Marlin the clown fish (voiced by Albert Brooks) is a fussy little anxiety machine. When he learns he’s to be a father of 400 babies, he fidgets: “What if they don’t like me?” But he’s right to be concerned for his brood in the fish-eat-fish world of Australia’s Great Barrier Reef. A shark devours Marlin’s wife and 399 of her eggs. That leaves little Nemo (Alexander Gould) — the one survivor, handicapped by an underdeveloped fin — and Marlin, burdened with an overdeveloped sense of dread. When Nemo is old enough to go to school (of fish), Dad’s pessimism is again validated: the lad defiantly swims into open water and is kidnapped. Marlin must conquer his own fear of the great wet world, that “swirling vortex of terror.” But he has a companion in his search: Dory (Ellen DeGeneres), a blue tang with a sunny disposition and a short-term-memory problem.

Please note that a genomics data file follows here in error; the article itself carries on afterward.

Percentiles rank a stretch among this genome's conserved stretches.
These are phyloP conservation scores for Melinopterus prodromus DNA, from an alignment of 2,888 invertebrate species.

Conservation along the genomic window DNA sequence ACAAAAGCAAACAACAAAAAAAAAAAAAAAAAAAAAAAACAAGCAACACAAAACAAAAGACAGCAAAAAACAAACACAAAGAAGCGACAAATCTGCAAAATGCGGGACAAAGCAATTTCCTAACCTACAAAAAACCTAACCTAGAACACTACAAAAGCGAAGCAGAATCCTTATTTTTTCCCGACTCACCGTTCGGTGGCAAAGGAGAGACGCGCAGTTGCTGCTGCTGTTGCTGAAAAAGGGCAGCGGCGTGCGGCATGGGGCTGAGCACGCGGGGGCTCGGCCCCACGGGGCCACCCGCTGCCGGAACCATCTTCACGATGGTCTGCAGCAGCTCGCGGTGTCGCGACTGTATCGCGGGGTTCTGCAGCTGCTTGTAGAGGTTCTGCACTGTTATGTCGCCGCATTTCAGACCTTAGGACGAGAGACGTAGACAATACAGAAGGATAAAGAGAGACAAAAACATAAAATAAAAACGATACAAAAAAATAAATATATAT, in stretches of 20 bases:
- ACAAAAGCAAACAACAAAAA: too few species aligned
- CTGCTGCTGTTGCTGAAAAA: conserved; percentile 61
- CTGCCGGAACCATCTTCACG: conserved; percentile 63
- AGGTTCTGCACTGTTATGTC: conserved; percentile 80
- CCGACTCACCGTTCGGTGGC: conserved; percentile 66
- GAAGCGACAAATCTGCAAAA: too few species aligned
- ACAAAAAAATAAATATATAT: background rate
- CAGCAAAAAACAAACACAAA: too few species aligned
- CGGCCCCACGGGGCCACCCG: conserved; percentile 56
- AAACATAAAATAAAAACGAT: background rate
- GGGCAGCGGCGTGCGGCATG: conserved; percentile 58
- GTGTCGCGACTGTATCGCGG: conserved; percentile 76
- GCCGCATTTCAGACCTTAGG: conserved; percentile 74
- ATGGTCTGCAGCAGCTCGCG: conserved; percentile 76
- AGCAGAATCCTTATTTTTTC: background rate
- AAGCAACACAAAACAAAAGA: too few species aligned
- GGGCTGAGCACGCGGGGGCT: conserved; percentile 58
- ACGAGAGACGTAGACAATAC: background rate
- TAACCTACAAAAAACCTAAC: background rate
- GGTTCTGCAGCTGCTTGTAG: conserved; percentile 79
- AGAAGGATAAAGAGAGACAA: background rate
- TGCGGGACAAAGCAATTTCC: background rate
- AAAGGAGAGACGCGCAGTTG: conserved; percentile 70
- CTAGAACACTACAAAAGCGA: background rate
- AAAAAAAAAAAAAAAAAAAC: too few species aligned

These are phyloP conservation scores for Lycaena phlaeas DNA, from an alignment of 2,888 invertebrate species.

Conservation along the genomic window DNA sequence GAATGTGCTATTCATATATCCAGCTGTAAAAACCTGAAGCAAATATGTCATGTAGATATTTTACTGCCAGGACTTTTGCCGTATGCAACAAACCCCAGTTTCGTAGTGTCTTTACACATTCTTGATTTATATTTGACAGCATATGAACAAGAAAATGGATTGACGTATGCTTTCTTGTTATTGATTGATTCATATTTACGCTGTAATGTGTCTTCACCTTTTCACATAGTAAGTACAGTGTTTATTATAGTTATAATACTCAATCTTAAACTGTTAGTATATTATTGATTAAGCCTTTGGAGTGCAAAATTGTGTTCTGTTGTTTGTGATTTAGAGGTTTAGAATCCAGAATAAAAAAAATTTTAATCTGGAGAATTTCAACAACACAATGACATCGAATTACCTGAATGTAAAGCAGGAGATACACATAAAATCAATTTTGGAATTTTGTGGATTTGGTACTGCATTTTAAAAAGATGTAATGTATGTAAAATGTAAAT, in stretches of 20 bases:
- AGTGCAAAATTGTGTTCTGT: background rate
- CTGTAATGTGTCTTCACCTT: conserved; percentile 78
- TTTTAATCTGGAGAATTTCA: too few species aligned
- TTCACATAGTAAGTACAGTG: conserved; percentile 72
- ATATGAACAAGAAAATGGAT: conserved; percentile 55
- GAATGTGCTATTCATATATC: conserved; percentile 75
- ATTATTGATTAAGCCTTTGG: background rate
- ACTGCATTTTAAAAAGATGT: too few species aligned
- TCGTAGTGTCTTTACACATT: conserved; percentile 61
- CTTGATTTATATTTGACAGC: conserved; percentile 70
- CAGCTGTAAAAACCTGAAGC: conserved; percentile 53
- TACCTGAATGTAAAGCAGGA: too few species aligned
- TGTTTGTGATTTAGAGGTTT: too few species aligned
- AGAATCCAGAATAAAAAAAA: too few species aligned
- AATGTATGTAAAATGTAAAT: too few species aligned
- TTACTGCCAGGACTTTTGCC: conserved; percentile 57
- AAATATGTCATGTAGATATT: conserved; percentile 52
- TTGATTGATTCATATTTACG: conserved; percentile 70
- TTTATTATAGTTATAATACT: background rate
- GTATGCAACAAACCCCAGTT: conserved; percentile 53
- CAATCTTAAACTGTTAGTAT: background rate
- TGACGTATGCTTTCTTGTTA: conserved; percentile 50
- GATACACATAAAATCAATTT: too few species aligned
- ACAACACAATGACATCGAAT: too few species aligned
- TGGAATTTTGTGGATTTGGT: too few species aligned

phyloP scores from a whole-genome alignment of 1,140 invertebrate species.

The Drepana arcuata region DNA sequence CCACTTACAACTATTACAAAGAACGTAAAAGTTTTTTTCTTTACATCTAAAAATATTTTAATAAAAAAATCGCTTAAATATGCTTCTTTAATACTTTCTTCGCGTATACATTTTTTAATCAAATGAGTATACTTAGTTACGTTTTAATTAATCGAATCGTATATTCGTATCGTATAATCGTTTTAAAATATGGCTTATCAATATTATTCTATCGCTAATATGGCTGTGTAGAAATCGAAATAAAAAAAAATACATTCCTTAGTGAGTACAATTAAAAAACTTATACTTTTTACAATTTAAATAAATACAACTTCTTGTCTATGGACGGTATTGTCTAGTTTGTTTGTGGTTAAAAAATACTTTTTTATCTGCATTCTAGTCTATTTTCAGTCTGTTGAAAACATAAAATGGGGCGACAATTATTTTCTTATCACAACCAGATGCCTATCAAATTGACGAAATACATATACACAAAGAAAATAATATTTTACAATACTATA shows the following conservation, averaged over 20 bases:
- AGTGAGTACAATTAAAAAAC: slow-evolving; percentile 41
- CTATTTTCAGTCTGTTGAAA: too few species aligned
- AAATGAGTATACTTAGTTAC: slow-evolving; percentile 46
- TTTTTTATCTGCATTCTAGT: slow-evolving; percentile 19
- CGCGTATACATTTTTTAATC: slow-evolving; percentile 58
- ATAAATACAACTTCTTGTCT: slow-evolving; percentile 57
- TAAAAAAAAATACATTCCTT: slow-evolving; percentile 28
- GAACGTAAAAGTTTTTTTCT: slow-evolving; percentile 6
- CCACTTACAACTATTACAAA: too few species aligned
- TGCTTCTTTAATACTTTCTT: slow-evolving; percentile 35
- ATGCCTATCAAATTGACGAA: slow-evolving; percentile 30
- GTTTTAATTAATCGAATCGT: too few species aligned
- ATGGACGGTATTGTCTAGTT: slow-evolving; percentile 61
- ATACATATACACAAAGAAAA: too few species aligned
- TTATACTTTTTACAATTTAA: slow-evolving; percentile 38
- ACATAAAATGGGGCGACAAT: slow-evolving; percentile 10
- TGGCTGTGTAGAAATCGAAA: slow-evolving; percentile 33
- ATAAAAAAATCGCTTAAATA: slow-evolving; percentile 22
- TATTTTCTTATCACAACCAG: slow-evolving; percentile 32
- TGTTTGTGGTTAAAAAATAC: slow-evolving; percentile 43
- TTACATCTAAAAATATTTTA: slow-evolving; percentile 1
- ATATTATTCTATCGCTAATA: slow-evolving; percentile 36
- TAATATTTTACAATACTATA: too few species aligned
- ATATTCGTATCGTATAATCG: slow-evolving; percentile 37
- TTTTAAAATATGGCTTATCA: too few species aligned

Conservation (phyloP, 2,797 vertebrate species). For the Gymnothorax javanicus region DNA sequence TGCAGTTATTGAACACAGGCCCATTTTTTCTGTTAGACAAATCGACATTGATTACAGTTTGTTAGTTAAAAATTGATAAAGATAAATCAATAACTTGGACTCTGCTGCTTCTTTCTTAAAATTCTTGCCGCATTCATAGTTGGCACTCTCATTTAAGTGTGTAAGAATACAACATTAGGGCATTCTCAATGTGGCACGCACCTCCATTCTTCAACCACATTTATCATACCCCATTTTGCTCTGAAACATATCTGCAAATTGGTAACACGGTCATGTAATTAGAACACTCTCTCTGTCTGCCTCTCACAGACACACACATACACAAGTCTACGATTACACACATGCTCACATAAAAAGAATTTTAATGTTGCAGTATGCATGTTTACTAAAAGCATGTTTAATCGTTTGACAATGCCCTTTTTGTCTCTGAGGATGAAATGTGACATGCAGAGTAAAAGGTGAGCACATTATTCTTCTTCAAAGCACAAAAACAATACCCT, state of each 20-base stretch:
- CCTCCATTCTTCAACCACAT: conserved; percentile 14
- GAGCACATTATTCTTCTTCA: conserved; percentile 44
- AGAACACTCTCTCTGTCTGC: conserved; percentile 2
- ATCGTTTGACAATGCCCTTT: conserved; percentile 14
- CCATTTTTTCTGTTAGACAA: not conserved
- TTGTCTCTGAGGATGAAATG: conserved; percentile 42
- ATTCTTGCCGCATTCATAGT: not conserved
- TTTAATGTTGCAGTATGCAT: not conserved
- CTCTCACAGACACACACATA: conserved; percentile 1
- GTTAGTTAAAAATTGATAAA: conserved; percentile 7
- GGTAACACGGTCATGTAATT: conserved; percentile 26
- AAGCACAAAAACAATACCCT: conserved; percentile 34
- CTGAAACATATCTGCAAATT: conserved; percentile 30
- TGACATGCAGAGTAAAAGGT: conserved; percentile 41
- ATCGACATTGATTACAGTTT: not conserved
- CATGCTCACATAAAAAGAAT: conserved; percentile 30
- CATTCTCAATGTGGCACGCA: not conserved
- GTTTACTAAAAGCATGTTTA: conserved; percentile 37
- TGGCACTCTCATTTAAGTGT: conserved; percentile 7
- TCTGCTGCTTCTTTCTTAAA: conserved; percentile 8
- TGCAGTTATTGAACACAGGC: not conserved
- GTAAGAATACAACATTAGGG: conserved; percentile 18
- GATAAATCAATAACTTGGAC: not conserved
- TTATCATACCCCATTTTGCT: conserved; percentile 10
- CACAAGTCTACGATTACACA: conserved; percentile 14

The Pixar pixies always fashion funny, poignant stories to match their gorgeous computer images, and this time they hit the jackpot, in a lost-child saga told from the searching father’s point of view. With its ravishing underwater fantasia, Nemo trumps the design glamour of earlier Pixar films. The dramatic set pieces — Marlin and Dory eluding jellyfish stings, Nemo’s claustrophobic panic in a plastic bag — are realized with assured energy and balanced by the voice artists’ deft comic performances. Writer-director Andrew Stanton provides artistic and political resonances galore: he alludes to favorite movies, from Pinocchio to Psycho, and fearlessly takes on the powerful pet-shop and aquarium lobbies. There is also the secret insignia of any Pixar feature: a G-rated fart joke. Nemo was the highest-grossing CGI feature of its time and is one of two animated features on the All-TIME 100 movie list. It was, and remains, a serene marine enchantment.